It’s been a tough year for states that employ the death penalty. An episode in Arizona Wednesday just made it worse.
The state of Arizona’s execution by lethal injection of a convicted murderer lasted almost two hours Wednesday; a typical execution lasts 15 minutes or less. Witnesses at Wednesday’s execution of Joseph R. Wood III noted the man gasped and snorted for more than 90 minutes before he died.
“I’ve witnessed a number of executions before and I’ve never seen anything like this,” Dale Baich, one of Wood’s attorneys, told The Washington Post. “Nor has an execution that I observed taken this long.”
Wednesday’s scene was reminiscent of an April execution in Oklahoma. Murderer Clayton Lockett’s execution by lethal injection lasted almost an hour. One eyewitness described the scene 15 minutes after the execution drugs were administered: “The inmate’s body starts writhing and bucking and it looks like he’s trying to get up. Both arms are strapped down and several straps secure his body to the gurney. He utters another unintelligible statement.”
Arizona, Oklahoma and other states that employ lethal injection (including Alabama) face a similar challenge. The pharmaceutical companies that manufacture the drugs used by states in executions don’t like seeing their products used this way. The drug manufacturers concluded that an association with capital punishment makes for very bad publicity. So, they are taking the drugs off the market.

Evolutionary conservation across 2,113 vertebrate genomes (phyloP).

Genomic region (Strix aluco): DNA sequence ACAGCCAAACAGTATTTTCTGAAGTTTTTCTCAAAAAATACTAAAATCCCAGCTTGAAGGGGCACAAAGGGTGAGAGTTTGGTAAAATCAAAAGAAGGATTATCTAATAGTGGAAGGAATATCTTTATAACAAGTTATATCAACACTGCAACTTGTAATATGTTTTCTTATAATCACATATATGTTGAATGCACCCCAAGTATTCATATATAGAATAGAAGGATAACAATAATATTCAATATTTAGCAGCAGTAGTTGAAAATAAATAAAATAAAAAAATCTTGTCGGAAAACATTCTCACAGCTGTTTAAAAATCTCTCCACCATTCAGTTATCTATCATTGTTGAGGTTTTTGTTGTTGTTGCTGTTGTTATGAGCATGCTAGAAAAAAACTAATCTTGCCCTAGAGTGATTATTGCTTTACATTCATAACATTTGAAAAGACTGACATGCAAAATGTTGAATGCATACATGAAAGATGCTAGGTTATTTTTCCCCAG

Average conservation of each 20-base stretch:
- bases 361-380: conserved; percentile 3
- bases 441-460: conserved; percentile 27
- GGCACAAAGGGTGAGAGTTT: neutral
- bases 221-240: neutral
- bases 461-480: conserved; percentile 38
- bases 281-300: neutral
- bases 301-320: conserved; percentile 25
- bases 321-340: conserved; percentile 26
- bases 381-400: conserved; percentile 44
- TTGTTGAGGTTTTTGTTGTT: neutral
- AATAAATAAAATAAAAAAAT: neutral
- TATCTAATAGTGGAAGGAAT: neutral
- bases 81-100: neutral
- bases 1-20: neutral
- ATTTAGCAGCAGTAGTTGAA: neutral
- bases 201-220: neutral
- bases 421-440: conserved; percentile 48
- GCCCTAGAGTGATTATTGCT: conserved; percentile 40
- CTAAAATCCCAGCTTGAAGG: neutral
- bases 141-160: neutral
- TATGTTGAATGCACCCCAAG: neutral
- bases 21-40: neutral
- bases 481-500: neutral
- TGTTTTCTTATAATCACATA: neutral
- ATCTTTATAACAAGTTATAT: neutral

Faced with a shortage of standard lethal injection drugs, states began experimenting in recent months, trying different combinations of drugs they can secure. This is also why Alabama and other states have suddenly made the specific types of drugs they use a state secret.
As this space noted previously, states that persist in capital punishment find themselves in conflict with the free market, an ironic twist given how many of these state’s politicians declare their faithful allegiance to the marketplace. Drugmakers don’t want their products employed to take a life, even one of a convicted killer. Some states persist in executions in the face of setbacks, including questions about the guilt of some death row inmates and the uneven application of this ultimate punishment.
We long for the day when these states end this cruel practice.